About the Author

Robert M. Anderson, M.D. (1920-2010), was Associate Professor of Surgery and Associate Dean of the University of Arizona College of Medicine, as well as Chief of Cardiothoracic Surgery at University Medical Center in Tucson, Arizona. As a Fellow of both the American College of Cardiology and the American College of Surgeons, and a Diplomate of the American Board of Surgeons, Dr. Anderson devoted most of his academic career to cardiovascular research and teaching.

A pioneer in heart surgery and an inventor of cardiopulmonary bypass equipment, Dr. Anderson was the author of more than sixty scientific papers. In the late 1950s, he designed one of the earliest and most widely used heart-lung machines, which helped make open heart surgery possible by providing blood and oxygen to the body while the heart was stopped for surgical repair. In December 1959, he performed the first open-heart surgery in Arizona, one of thousands of cardiac operations he performed during his career.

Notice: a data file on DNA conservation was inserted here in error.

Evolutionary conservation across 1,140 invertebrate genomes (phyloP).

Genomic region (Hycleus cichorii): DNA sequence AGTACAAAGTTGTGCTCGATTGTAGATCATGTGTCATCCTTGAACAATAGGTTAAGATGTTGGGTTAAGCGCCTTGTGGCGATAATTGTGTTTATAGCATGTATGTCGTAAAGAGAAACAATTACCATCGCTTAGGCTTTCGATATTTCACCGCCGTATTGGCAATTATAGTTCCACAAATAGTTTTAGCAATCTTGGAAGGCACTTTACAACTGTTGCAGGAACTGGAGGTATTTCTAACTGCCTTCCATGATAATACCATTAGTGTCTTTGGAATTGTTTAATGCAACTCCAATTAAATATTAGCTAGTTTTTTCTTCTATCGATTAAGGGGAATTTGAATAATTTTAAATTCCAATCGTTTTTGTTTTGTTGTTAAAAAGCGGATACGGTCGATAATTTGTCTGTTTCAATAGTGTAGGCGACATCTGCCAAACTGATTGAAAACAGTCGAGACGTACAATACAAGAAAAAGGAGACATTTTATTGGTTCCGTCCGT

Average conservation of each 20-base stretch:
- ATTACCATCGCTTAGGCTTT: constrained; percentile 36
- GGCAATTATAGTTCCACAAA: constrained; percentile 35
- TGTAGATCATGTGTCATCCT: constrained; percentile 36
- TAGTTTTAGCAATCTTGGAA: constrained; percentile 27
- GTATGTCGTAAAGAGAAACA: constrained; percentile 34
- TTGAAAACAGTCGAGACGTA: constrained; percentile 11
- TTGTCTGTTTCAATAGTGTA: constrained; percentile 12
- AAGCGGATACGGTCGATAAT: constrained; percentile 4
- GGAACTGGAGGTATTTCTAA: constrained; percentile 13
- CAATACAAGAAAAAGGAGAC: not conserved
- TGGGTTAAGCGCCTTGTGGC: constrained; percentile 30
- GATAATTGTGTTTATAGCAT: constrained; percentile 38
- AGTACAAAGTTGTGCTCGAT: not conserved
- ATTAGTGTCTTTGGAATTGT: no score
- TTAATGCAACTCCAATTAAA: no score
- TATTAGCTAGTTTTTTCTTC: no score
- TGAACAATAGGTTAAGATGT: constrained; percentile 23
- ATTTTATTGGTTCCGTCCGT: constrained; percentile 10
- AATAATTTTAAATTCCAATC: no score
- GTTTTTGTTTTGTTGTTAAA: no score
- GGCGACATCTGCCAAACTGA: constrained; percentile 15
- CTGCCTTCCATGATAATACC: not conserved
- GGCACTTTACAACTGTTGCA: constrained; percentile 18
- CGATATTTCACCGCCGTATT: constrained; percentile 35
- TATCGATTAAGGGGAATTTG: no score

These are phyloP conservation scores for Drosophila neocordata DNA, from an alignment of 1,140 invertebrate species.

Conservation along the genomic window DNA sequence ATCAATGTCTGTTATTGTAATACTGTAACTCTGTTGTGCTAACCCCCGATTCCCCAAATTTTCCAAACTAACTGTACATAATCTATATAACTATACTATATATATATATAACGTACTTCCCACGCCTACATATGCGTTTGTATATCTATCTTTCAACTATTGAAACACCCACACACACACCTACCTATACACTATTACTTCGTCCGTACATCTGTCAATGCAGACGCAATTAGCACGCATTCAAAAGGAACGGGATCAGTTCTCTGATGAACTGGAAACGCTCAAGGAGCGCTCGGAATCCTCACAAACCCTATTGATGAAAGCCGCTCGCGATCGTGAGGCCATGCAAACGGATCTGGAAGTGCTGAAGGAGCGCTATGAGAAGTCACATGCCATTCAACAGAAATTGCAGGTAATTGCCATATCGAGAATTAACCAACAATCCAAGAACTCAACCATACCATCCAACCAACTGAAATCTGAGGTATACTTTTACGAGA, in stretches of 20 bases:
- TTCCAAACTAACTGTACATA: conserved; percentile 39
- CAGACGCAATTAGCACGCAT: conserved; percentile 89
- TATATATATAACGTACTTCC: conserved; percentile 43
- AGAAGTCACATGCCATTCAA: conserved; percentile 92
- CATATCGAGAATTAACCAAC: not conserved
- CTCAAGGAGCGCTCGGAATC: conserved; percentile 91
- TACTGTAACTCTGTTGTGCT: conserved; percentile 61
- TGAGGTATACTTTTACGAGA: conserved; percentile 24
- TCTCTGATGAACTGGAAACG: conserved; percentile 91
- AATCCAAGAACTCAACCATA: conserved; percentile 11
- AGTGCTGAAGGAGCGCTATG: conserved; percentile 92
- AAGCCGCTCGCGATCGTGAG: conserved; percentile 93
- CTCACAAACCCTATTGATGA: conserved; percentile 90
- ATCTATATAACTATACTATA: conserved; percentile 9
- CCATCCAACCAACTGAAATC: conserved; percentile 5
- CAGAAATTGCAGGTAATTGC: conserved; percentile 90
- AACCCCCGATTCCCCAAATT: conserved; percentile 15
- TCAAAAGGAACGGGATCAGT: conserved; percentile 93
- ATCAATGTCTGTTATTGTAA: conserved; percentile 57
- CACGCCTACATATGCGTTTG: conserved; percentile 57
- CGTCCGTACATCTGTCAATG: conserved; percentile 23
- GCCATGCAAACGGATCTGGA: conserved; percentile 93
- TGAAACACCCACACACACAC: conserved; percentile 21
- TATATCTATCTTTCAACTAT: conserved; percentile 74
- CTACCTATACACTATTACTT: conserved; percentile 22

In the decades that followed, Dr. Anderson conducted his seminal work on the mechanical nature of the heart as a passive-filling pump with continuous inflow and pulsatile outflow, and developed an innovative heart machine (U.S. Patent no. 3,518,033) that mimicked those unique physiological characteristics.  His findings, published in the American Heart Journal, were hailed on the front page of one newspaper as “a major breakthrough in understanding how the heart works.”

The mechanical model of the cardiovascular system presented in this text incorporates those factors. The model proved to be such an effective teaching tool that Dr. Anderson hoped others would reproduce it to introduce their students to cardiovascular physiology.  First published as a book in 1993, "The Gross Physiology of the Cardiovascular System" has been available online since 1999, and has been accessed by nearly three quarters of a million visitors.

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